The University of Maryland, Baltimore, now has a master's program dedicated to the science and therapeutics of medical weed because of a growing number of students looking for expertise in the field.

(Image credit: Bloomberg via Getty Images)

  • November 9th 2019 at 22:57

Privacy And DNA Tests

NPR's Scott Simon speaks to New York University law professor Erin Murphy about privacy issues surrounding popular DNA and ancestry tests.

  • November 9th 2019 at 14:12

Stress Over Mass Shootings, Health Care Access High Among Latinos, Survey Finds

By Patti Neighmond
Mourners hold candles as they gather for a vigil at a memorial outside Cielo Vista Walmart in El Paso, Texas, U.S., on Wednesday, Aug. 7, 2019.

A national survey by psychologists shows a significant rise in U.S. stress in 2019. Mass shootings, the election campaign and concerns about health care costs and access top the list of stressors.

(Image credit: Luke E. Montavon/Bloomberg/Getty Images)

  • November 9th 2019 at 11:00

New Study Challenges The Assumption That Math Is Harder For Girls

By Jon Hamilton

Research shows that when boys and girls as old as 10 do math, their patterns of brain activity are indistinguishable. The finding is the latest challenge to the idea that math is harder for girls.

  • November 8th 2019 at 22:53

The News Roundup - International

Over 11,000 scientists support a new study that warns of a climate emergency.

(Image credit: PRAKASH SINGH/AFP via Getty Images)

  • November 8th 2019 at 17:06

Math Looks The Same In The Brains Of Boys And Girls, Study Finds

By Jon Hamilton
Two fourth-graders rock side to side while doing math equations at Charles Pinckney Elementary School

Brain scans of 104 boys and girls doing basic math tasks found no gender differences. The finding adds to the evidence that boys and girls start out with equal ability in math.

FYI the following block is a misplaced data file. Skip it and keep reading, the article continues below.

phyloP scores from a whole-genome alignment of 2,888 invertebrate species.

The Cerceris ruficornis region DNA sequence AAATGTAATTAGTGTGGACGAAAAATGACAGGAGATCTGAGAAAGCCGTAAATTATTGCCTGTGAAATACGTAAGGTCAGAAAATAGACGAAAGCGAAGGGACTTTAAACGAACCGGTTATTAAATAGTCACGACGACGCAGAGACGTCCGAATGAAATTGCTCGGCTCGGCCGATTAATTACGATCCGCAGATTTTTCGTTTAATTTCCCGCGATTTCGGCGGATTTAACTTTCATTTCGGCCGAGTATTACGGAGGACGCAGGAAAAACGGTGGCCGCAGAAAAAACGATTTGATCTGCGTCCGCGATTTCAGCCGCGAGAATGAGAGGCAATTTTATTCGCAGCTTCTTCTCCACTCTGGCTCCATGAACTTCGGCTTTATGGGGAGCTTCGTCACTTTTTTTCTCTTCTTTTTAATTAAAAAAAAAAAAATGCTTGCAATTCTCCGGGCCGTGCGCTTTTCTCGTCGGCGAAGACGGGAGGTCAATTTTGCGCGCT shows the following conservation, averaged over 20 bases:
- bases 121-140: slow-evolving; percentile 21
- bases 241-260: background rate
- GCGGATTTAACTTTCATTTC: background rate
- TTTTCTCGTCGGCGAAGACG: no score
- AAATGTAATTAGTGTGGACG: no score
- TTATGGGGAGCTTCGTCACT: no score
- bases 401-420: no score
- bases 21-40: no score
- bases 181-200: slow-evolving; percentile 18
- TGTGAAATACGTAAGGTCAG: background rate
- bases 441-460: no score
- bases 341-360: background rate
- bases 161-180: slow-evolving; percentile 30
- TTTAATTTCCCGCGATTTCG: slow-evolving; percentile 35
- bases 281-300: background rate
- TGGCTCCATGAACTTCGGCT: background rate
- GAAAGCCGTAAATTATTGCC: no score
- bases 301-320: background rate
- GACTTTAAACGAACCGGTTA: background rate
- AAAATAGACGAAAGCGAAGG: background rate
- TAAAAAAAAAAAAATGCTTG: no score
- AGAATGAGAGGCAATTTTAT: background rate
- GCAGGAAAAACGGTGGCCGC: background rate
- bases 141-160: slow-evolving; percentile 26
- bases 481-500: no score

(Image credit: John McDonnell/The Washington Post/Getty Images)

  • November 8th 2019 at 11:01

Western Individualism May Have Roots In The Medieval Church's Obsession With Incest

By Rhitu Chatterjee
Augustine of Hippo was among those in the Catholic Church who championed its eventual rejection of intrafamily marriages, which researchers say may have paved the way for a breakdown of extended family networks in Western Europe.

Researchers combed Vatican archives to find records of how ancient church policies restricting whom one could marry shaped Western values and family structures today.

(Image credit: Fine Art Images/Heritage Images/Getty Images)

  • November 7th 2019 at 21:20

There's A Promising New Vaccine For One Of The World's Top Health Threats

By Jason Beaubien
Indonesians independently carry out fumigation in their neighborhood to eradicate the larvae of mosquitoes that cause dengue fever. A new vaccine to prevent dengue may be on the horizon.

Dengue afflicts nearly 400 million people worldwide every year, but a vaccine has remained elusive. New research offers a path forward.

(Image credit: Aditya Irawan/NurPhoto/Getty Images)

  • November 7th 2019 at 16:07

Lithium-Ion Batteries Help Power Civilizations, But How Can They Be Recycled?

By Dan Charles

Researchers are worried that the lithium ion batteries powering our phones, and soon our cars, will turn into a big waste problem. They're trying to figure out how to recycle them.

  • November 6th 2019 at 23:57

How The World Has Changed! Science During The 40 Years Of 'Morning Edition'

By Joe Palca
Cards representing AIDS victims are held aloft during a 1983 interdenominational service in New York

When NPR's morning show debuted in 1979, AIDS was an unknown acronym, computers were specialized tools of scientists and engineers, and climate change was a bipartisan issue.

(Image credit: Charles Ruppmann/NY Daily News / Getty Images)

  • November 6th 2019 at 19:10

Scrubbing Your House Of Bacteria Could Clear The Way For Fungus

By Pien Huang
Malassezia is a genus of fungi naturally found on the skin surfaces of many animals, including humans. The researchers found it in urban apartments, although some strains have been known to cause infections in hospitals.

A new study in Brazil finds that urban apartments have more diverse fungi — some healthy, some potentially not — than villages in the Amazon rainforest.

(Image credit: Science Source)

  • November 6th 2019 at 17:45